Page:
This is prime ‘X-Files’ and I love it. Even if the remaining episodes this season turn out to be total dogs, I’ll forgive the show anything for giving me this little slice of perfection.

14 comments

  1. Bryan

    *Loved* this episode. My favorite line had to be when Scully said “The internet is not a good thing for you, Mulder.” 🙂

    And the fact that his phone had the X-Files theme as his ringtone – that was classic!

  2. David Staschke

    I can’t recall an X-Files episode written by Darin Morgan that wasn’t great. The Saturday before this one aired I re-watched an episode of Millennium that Darin wrote (because I’ve seen his X-Files episodes so many times) called “Somehow Satan Got Behind Me” and was reminded just how great a writer he is. I saw that Millennium episode only once on the day it aired in 1998 and I was amazed how how it stayed with me all these years. So, needless to say, I went into this episode with high expectations and was still blown away. It was so awesome on so many levels. I had an ear to ear smile the entire hour.

      • David Staschke

        Millennium was a semi-decent show. Only a handful of standout episodes and Darin Morgan’s was among them. I don’t understand why this guy is not not writing movies? Hollywood needs original, creative voices like this.

        • Josh Zyber
          Author

          He’s been involved with some TV shows that didn’t work at all: The Night Stalker reboot, Bionic Woman, Intruders. I think working in the X-Files universe brings out the best in him.

  3. theHDphantom

    Didn’t like this episode at all. Personally I thought the “comedy” felt very forced. I don’t mind a comedy episode every once in a while in a season (IF they do the comedy right), but when you’re season is only 6 episodes long, it’s a waste. Hope the final 3 episodes can get things back on track. Looking forward to Glen Morgan’s “Home Again” episode next week.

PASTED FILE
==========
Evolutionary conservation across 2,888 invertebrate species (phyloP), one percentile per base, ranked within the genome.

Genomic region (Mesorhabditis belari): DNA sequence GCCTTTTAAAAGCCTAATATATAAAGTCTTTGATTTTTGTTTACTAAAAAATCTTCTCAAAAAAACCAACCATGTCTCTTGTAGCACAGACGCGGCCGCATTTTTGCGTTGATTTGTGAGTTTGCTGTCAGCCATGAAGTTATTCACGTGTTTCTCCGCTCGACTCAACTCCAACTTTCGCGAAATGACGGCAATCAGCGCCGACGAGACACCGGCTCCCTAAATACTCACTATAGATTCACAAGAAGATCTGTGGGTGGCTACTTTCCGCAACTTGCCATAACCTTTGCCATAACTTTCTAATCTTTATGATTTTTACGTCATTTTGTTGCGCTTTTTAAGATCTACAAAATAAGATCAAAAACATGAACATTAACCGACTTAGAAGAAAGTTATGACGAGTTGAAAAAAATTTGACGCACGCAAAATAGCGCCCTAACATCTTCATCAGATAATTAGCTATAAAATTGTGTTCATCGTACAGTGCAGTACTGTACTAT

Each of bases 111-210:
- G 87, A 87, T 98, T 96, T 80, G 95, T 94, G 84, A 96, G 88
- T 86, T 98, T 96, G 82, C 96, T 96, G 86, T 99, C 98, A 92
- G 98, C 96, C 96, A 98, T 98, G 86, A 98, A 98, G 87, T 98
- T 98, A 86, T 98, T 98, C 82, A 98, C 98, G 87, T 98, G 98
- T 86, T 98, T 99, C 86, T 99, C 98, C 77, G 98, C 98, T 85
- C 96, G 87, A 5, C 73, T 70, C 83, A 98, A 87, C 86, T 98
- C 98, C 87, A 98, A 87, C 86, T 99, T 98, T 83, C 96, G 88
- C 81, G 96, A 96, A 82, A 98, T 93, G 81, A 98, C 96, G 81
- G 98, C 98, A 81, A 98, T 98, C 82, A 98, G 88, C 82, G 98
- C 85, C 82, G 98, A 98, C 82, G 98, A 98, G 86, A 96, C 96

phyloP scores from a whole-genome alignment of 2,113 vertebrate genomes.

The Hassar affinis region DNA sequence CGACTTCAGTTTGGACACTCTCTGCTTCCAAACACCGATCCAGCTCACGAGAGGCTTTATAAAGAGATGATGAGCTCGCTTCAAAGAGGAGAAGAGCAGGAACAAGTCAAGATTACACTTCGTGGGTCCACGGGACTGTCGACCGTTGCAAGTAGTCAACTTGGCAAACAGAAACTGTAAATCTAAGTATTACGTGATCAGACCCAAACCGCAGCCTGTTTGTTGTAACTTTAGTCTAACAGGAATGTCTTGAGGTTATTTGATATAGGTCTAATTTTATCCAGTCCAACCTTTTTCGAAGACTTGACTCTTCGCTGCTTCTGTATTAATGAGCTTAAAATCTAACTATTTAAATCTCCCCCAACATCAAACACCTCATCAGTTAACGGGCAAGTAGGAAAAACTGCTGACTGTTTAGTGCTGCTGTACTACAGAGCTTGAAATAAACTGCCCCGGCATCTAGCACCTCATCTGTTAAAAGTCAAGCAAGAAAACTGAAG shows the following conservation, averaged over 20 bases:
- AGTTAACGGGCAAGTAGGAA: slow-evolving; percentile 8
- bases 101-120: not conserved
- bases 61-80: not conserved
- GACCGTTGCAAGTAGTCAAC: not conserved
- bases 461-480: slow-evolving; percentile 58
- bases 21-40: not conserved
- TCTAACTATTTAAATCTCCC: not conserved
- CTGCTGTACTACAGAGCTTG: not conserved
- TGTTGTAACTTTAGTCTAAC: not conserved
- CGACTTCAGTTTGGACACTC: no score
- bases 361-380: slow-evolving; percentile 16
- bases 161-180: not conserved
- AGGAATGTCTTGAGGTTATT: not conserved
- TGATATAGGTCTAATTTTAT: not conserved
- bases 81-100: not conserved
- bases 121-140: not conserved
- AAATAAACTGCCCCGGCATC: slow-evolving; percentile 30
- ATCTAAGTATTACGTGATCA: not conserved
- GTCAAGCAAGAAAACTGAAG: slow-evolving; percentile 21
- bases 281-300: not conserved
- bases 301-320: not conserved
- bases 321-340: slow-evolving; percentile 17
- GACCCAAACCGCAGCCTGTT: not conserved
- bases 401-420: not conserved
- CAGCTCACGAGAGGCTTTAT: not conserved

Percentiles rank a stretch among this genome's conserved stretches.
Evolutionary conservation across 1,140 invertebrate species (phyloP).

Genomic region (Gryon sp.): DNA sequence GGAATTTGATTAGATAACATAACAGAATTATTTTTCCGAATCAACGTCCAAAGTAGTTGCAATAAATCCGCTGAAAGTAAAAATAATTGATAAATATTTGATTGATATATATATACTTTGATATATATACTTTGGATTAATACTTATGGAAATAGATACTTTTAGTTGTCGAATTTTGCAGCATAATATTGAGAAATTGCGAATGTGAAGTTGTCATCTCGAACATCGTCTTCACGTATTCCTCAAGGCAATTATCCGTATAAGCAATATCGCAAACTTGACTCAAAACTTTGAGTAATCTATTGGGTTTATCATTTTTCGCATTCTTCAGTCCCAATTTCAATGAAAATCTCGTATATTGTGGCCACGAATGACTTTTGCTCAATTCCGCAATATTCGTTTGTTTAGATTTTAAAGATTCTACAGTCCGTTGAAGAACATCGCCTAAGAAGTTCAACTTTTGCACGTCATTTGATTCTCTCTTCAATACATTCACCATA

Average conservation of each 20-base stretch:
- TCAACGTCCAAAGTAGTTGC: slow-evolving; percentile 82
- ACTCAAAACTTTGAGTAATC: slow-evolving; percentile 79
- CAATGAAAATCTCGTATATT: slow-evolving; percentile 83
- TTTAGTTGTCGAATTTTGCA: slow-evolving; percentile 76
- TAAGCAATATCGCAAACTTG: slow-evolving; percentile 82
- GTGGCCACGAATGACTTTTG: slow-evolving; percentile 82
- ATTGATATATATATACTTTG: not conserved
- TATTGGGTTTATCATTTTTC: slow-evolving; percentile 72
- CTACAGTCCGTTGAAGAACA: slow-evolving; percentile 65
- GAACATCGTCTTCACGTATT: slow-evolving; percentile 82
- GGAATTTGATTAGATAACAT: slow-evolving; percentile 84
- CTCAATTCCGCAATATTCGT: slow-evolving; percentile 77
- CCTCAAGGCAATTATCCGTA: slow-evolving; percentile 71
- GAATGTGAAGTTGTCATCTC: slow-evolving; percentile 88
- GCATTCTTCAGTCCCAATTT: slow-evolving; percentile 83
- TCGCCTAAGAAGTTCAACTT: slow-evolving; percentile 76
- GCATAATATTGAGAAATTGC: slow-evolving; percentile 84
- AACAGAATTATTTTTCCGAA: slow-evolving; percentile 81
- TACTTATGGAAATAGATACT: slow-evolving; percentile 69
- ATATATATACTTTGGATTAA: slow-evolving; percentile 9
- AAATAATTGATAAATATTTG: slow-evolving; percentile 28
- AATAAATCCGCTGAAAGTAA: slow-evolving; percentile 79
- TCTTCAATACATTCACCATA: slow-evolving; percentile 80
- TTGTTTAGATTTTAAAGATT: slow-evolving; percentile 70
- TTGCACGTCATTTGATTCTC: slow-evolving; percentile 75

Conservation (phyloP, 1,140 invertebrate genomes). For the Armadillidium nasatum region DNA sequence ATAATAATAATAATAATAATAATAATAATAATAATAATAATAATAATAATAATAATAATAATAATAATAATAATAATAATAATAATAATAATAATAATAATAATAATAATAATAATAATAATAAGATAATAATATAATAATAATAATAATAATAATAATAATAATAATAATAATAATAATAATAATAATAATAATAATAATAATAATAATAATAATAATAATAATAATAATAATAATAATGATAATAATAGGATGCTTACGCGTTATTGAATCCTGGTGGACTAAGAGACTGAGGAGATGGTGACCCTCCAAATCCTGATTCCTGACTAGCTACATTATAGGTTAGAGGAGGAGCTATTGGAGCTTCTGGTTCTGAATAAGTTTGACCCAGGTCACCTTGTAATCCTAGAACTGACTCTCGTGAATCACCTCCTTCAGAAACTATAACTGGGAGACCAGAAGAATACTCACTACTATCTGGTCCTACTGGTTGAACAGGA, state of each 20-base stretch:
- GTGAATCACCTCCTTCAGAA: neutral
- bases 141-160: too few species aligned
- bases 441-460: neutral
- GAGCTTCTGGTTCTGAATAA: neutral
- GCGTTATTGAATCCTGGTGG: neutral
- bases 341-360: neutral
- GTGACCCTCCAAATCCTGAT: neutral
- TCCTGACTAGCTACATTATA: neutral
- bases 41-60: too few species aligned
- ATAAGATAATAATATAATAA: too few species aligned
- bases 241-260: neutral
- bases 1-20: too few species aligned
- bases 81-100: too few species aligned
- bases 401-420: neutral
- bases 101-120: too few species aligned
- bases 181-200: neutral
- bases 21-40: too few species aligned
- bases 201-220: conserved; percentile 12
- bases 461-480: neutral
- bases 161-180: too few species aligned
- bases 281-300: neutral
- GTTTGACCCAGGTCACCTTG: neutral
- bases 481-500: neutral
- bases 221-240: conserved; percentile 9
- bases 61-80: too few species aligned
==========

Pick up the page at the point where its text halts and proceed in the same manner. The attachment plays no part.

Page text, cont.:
• Shannon Nutt

      A waste? As Josh pointed out…if this is the ONLY really good episode we get from this short revival, it was worth it. It immediately jumped into my personal top-10 X-Files shows. It was GREAT.

  4. Erik from Wisconsin

    Josh — As good a job as you did recapping this episode, some parts of the show just have to be seen and heard to be appreciated. The conversation between Mulder and the psychiatrist was hilarious. The psychiatrist was so bizarre and contrary to what one would normally expect. Same thing with the big conversation between Mulder and the werelizard. That was a total gem of creative and funny writing. This episode stands out very distinctly and likely will be remembered for a long time.

  5. I will admit that I’m the odd man out here, but I frankly hated this episode. If taken on its own, I enjoyed it. That it is an early entrant into this re-launch rubbed me wrong. I think it would have been better suited for some time later in the revival. I did like the actor, though. Excellent charisma!

    • theHDphantom

      That’s exactly what I was saying above. I enjoy the odd comedy episode every once in a while in a season, but when your season is only 6 episodes in length, it doesn’t really make sense to me. I understand it’s kind of a throwback episode for the fans, but still, you only get 6 episodes for this season. I think this episode would have worked better in a 12 episode season and coming in at episode #8 or #9.

    • theHDphantom

      I’ll also add that I too am the “odd man out”. If you enjoyed the episode, then that’s great. I will admit that Mulder’s picture app for his phone malfunctioning was hysterical.

Leave a Reply

Your email address will not be published. Required fields are marked *